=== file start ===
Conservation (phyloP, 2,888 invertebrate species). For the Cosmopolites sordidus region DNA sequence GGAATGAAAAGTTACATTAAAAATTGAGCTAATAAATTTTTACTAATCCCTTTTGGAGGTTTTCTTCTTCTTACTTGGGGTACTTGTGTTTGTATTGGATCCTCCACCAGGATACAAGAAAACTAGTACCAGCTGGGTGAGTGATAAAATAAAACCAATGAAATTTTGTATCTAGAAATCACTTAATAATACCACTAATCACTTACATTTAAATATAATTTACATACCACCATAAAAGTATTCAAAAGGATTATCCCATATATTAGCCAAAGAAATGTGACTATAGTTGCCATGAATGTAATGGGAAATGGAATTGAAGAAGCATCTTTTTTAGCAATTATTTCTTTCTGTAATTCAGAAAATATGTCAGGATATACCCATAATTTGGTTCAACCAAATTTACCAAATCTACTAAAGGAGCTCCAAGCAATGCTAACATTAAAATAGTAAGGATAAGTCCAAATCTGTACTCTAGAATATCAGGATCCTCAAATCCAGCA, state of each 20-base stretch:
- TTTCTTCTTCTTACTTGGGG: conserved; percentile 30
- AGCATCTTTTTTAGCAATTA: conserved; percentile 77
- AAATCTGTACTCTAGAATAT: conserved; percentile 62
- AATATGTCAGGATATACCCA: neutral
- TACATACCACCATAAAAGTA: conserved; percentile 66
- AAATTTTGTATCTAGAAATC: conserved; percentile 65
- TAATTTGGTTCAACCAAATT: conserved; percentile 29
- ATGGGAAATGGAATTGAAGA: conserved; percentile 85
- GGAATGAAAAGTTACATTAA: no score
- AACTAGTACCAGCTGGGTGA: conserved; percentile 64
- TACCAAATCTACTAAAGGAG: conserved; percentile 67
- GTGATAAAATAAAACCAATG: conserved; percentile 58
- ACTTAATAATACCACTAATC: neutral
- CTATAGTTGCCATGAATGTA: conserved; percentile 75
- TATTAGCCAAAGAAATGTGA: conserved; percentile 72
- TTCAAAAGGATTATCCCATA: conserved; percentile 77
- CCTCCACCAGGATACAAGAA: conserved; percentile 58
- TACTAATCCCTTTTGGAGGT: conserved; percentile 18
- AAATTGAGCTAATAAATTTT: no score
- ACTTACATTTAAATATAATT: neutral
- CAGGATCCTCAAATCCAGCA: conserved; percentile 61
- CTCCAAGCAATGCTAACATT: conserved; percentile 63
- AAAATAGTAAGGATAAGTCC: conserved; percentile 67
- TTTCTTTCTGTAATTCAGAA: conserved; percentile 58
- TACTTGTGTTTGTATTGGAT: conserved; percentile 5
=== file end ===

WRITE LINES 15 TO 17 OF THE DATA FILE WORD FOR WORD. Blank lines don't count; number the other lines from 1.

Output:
- CTATAGTTGCCATGAATGTA: conserved; percentile 75
- TATTAGCCAAAGAAATGTGA: conserved; percentile 72
- TTCAAAAGGATTATCCCATA: conserved; percentile 77